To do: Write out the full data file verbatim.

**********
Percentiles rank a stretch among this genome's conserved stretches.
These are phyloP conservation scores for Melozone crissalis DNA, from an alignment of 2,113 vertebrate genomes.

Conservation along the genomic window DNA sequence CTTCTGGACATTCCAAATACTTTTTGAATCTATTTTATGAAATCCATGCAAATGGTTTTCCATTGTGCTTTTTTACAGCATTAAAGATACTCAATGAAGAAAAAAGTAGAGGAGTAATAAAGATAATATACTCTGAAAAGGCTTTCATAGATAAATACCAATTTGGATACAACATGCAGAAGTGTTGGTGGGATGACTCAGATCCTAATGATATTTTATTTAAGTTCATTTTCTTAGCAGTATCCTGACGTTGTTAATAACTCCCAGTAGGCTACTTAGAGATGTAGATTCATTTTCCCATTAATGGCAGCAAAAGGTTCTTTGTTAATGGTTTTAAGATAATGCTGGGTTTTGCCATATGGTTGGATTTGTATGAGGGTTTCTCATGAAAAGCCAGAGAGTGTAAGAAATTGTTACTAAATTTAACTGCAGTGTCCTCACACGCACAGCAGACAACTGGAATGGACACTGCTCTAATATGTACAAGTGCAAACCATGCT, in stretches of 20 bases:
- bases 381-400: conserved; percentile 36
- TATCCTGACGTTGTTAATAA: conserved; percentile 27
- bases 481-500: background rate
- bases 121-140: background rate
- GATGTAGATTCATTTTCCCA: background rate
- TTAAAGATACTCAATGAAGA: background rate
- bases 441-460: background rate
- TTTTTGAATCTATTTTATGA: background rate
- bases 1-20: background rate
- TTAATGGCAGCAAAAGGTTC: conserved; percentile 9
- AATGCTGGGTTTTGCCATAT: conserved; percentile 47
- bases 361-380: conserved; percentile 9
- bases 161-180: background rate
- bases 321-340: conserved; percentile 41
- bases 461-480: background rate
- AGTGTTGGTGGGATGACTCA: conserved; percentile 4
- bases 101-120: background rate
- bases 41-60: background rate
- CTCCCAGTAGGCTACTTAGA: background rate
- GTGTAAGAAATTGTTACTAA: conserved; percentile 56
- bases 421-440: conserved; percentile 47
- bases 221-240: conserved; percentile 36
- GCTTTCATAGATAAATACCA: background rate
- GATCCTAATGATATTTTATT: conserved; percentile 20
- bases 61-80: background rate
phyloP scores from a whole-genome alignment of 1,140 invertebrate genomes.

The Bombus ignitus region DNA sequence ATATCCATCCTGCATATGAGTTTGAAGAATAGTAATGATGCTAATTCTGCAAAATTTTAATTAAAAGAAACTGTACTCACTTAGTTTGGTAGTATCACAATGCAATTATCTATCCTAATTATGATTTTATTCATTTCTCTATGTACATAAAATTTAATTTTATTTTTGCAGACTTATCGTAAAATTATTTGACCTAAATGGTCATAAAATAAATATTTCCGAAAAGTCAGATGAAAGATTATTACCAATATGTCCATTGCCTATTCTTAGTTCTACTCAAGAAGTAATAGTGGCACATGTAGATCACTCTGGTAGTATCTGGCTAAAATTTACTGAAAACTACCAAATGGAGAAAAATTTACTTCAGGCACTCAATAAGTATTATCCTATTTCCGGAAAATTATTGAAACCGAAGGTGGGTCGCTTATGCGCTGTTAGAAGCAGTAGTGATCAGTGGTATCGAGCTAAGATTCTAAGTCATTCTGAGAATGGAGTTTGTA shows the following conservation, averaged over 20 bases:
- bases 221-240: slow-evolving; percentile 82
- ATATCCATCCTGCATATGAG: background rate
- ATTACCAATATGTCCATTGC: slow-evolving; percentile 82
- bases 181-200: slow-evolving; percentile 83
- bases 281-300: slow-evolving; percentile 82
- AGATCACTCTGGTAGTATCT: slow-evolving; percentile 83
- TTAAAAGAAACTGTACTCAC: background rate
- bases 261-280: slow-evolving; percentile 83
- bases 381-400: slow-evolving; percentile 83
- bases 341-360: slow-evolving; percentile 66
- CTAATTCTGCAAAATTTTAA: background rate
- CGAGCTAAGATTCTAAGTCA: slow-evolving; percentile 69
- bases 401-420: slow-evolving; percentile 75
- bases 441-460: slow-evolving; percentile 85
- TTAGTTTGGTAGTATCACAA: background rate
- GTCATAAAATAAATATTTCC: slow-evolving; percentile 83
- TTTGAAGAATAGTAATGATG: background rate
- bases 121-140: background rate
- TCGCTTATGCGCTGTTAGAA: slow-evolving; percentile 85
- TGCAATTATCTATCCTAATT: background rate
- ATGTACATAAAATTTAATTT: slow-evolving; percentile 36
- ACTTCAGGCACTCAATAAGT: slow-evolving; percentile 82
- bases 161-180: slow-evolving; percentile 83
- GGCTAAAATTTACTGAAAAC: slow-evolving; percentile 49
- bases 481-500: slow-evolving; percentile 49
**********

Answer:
Percentiles rank a stretch among this genome's conserved stretches.
These are phyloP conservation scores for Melozone crissalis DNA, from an alignment of 2,113 vertebrate genomes.

Conservation along the genomic window DNA sequence CTTCTGGACATTCCAAATACTTTTTGAATCTATTTTATGAAATCCATGCAAATGGTTTTCCATTGTGCTTTTTTACAGCATTAAAGATACTCAATGAAGAAAAAAGTAGAGGAGTAATAAAGATAATATACTCTGAAAAGGCTTTCATAGATAAATACCAATTTGGATACAACATGCAGAAGTGTTGGTGGGATGACTCAGATCCTAATGATATTTTATTTAAGTTCATTTTCTTAGCAGTATCCTGACGTTGTTAATAACTCCCAGTAGGCTACTTAGAGATGTAGATTCATTTTCCCATTAATGGCAGCAAAAGGTTCTTTGTTAATGGTTTTAAGATAATGCTGGGTTTTGCCATATGGTTGGATTTGTATGAGGGTTTCTCATGAAAAGCCAGAGAGTGTAAGAAATTGTTACTAAATTTAACTGCAGTGTCCTCACACGCACAGCAGACAACTGGAATGGACACTGCTCTAATATGTACAAGTGCAAACCATGCT, in stretches of 20 bases:
- bases 381-400: conserved; percentile 36
- TATCCTGACGTTGTTAATAA: conserved; percentile 27
- bases 481-500: background rate
- bases 121-140: background rate
- GATGTAGATTCATTTTCCCA: background rate
- TTAAAGATACTCAATGAAGA: background rate
- bases 441-460: background rate
- TTTTTGAATCTATTTTATGA: background rate
- bases 1-20: background rate
- TTAATGGCAGCAAAAGGTTC: conserved; percentile 9
- AATGCTGGGTTTTGCCATAT: conserved; percentile 47
- bases 361-380: conserved; percentile 9
- bases 161-180: background rate
- bases 321-340: conserved; percentile 41
- bases 461-480: background rate
- AGTGTTGGTGGGATGACTCA: conserved; percentile 4
- bases 101-120: background rate
- bases 41-60: background rate
- CTCCCAGTAGGCTACTTAGA: background rate
- GTGTAAGAAATTGTTACTAA: conserved; percentile 56
- bases 421-440: conserved; percentile 47
- bases 221-240: conserved; percentile 36
- GCTTTCATAGATAAATACCA: background rate
- GATCCTAATGATATTTTATT: conserved; percentile 20
- bases 61-80: background rate
phyloP scores from a whole-genome alignment of 1,140 invertebrate genomes.

The Bombus ignitus region DNA sequence ATATCCATCCTGCATATGAGTTTGAAGAATAGTAATGATGCTAATTCTGCAAAATTTTAATTAAAAGAAACTGTACTCACTTAGTTTGGTAGTATCACAATGCAATTATCTATCCTAATTATGATTTTATTCATTTCTCTATGTACATAAAATTTAATTTTATTTTTGCAGACTTATCGTAAAATTATTTGACCTAAATGGTCATAAAATAAATATTTCCGAAAAGTCAGATGAAAGATTATTACCAATATGTCCATTGCCTATTCTTAGTTCTACTCAAGAAGTAATAGTGGCACATGTAGATCACTCTGGTAGTATCTGGCTAAAATTTACTGAAAACTACCAAATGGAGAAAAATTTACTTCAGGCACTCAATAAGTATTATCCTATTTCCGGAAAATTATTGAAACCGAAGGTGGGTCGCTTATGCGCTGTTAGAAGCAGTAGTGATCAGTGGTATCGAGCTAAGATTCTAAGTCATTCTGAGAATGGAGTTTGTA shows the following conservation, averaged over 20 bases:
- bases 221-240: slow-evolving; percentile 82
- ATATCCATCCTGCATATGAG: background rate
- ATTACCAATATGTCCATTGC: slow-evolving; percentile 82
- bases 181-200: slow-evolving; percentile 83
- bases 281-300: slow-evolving; percentile 82
- AGATCACTCTGGTAGTATCT: slow-evolving; percentile 83
- TTAAAAGAAACTGTACTCAC: background rate
- bases 261-280: slow-evolving; percentile 83
- bases 381-400: slow-evolving; percentile 83
- bases 341-360: slow-evolving; percentile 66
- CTAATTCTGCAAAATTTTAA: background rate
- CGAGCTAAGATTCTAAGTCA: slow-evolving; percentile 69
- bases 401-420: slow-evolving; percentile 75
- bases 441-460: slow-evolving; percentile 85
- TTAGTTTGGTAGTATCACAA: background rate
- GTCATAAAATAAATATTTCC: slow-evolving; percentile 83
- TTTGAAGAATAGTAATGATG: background rate
- bases 121-140: background rate
- TCGCTTATGCGCTGTTAGAA: slow-evolving; percentile 85
- TGCAATTATCTATCCTAATT: background rate
- ATGTACATAAAATTTAATTT: slow-evolving; percentile 36
- ACTTCAGGCACTCAATAAGT: slow-evolving; percentile 82
- bases 161-180: slow-evolving; percentile 83
- GGCTAAAATTTACTGAAAAC: slow-evolving; percentile 49
- bases 481-500: slow-evolving; percentile 49